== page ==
The issue is not simply more F class seating, but more F class seating in conjunction with less Y class seating. One or the other is not too terrible, but both taken together could really bite if/when the economy turns for the worse and if/when fare wars become a fact of life in the near future. You seem to have missed FLY777UAL's point that a full F/C cabin does not mean everbody has paid up their first class fare. Many are using their FF miles to upgrade from economy. UA has it worse than American in this respect because UA has such a high number of Premier, Premier Execs and Premier 1K's that are always attempting to upgrade but are seldom able to because of the competition. Economy Plus seating makes everyone feel special but more importantly increases the number of full-fare coach pax and reduces the need for uprgrades. I mean, why provide a full F/C service to a passenger that didn't pay for it? The costs aren't as insignificant as you have laid them out to be.

AA's trick of increasing first class seats and reducing Y-class seats means more needless uprgraders sitting in F/C and a Y-class full (in theory) of more full-fare economy pax. Its a needless gamble IMHO. What's $86.7 million to an airline like AA anyway? It will greatly reduce the airline's flexibilty to compete in the longer term since the other airlines will still be able to offer heavily discounted, yet still profitable, tix like sliced bread. And if you thought ID90's or deadheading was hard before......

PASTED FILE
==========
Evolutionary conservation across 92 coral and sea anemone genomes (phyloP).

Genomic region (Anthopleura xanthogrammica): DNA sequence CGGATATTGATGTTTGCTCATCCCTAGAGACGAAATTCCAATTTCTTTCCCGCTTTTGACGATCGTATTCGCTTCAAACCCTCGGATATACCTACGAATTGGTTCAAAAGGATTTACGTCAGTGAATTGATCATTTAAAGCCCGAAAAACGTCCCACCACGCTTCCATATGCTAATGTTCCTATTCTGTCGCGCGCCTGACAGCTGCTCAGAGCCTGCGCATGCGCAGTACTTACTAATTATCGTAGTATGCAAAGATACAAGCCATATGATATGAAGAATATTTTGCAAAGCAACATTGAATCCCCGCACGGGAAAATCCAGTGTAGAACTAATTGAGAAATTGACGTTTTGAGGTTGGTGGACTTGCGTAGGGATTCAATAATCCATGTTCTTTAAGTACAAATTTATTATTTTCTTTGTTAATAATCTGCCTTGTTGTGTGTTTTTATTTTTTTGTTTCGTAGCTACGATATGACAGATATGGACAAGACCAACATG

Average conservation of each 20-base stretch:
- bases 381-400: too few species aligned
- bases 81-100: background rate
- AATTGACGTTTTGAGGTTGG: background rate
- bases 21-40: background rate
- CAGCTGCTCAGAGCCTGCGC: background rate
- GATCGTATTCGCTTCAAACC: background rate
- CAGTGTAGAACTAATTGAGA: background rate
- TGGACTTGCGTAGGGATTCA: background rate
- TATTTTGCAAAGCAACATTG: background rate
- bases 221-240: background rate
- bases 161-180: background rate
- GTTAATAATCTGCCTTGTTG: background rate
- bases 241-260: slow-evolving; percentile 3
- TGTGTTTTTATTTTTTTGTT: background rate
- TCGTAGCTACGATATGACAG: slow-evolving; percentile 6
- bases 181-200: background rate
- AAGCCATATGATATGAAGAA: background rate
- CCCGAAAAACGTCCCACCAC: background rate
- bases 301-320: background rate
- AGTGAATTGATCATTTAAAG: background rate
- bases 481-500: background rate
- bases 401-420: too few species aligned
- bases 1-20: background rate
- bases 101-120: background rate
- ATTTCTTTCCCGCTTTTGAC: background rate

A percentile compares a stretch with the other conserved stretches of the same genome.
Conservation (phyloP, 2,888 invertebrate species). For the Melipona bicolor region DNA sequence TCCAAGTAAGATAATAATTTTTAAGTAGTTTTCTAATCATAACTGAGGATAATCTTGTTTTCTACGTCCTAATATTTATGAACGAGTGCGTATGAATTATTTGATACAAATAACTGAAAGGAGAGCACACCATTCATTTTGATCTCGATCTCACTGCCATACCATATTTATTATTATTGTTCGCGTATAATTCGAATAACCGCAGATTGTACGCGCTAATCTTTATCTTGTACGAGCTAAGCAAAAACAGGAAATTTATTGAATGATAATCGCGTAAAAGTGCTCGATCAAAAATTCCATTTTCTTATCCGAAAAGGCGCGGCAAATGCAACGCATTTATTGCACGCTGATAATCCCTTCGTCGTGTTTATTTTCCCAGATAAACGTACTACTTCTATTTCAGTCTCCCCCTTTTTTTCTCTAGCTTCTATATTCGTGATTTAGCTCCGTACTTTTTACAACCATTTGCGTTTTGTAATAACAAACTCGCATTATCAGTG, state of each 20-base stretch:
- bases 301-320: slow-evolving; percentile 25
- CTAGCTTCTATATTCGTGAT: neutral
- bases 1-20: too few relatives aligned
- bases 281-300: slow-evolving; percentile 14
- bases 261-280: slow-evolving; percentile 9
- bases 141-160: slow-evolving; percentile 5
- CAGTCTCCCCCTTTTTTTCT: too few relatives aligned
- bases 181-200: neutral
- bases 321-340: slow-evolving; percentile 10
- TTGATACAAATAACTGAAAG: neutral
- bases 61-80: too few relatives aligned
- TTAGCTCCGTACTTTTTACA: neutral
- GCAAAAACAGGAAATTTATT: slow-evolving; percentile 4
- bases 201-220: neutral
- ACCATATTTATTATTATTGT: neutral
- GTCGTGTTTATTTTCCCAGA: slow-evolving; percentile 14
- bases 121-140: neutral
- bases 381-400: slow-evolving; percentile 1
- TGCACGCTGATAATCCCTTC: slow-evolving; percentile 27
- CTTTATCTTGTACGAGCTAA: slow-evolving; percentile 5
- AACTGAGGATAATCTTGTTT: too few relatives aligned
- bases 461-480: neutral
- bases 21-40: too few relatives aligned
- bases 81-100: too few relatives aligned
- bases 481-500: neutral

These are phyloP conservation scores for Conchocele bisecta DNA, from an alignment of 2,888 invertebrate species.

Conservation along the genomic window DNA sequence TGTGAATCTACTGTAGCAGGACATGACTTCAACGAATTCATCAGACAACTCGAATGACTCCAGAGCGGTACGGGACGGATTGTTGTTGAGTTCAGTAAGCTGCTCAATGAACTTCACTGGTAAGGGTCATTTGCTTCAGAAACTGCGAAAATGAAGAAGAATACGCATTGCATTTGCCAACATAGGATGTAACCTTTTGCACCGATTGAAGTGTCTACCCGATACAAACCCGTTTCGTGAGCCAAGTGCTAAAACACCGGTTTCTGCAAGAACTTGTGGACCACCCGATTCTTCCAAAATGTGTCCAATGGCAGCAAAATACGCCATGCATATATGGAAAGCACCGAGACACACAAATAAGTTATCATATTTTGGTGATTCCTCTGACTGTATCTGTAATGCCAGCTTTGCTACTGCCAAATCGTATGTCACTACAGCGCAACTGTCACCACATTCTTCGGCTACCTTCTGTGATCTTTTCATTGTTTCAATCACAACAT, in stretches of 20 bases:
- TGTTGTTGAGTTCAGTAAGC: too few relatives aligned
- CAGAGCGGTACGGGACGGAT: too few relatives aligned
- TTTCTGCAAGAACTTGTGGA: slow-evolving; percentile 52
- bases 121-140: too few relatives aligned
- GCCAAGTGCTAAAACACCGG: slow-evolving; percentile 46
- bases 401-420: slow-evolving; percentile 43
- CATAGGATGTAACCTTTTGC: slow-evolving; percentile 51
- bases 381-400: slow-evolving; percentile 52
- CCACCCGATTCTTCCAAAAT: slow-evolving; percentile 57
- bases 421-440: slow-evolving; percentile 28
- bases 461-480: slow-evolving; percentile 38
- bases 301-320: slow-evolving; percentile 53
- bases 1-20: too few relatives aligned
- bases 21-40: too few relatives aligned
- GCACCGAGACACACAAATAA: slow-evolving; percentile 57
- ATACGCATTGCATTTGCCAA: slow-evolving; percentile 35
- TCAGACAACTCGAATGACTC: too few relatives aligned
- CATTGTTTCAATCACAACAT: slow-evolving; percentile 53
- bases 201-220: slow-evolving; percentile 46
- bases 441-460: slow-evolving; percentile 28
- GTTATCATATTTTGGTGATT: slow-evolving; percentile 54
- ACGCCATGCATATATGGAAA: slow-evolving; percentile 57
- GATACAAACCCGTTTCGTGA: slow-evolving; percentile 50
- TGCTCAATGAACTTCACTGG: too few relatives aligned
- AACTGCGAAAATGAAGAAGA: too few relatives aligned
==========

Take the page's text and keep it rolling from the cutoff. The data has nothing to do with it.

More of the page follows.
>>>AA revenue per aircraft per day is the highest in the industry and continues to grow. <<<

Sorry, I'm going to disagree with you there.
[Year ending 12/31/99]

American:
------------
Revenue Passenger Miles: 112,067,000,000
Available Seat Miles: 161,211,000,000
Yield per RPM (cents): 13.12
Passenger Revenue per ASM (cents): 9.12
Operating Cost per ASM (cents): 9.39

United:
------------
Revenue Passenger Miles: 125,465,000,000
Available Seat Miles: 176,686,000,000
Yield per RPM (cents): 12.48
Operating Revenue per ASM (cents): 10.17
Operating Cost per ASM (cents): 8.97


Looks like its UAL that keeps costs down and revnues high while flying more.


User currently offlinePurdue Arrow From United States of America, joined May 1999, 1574 posts, RR: 7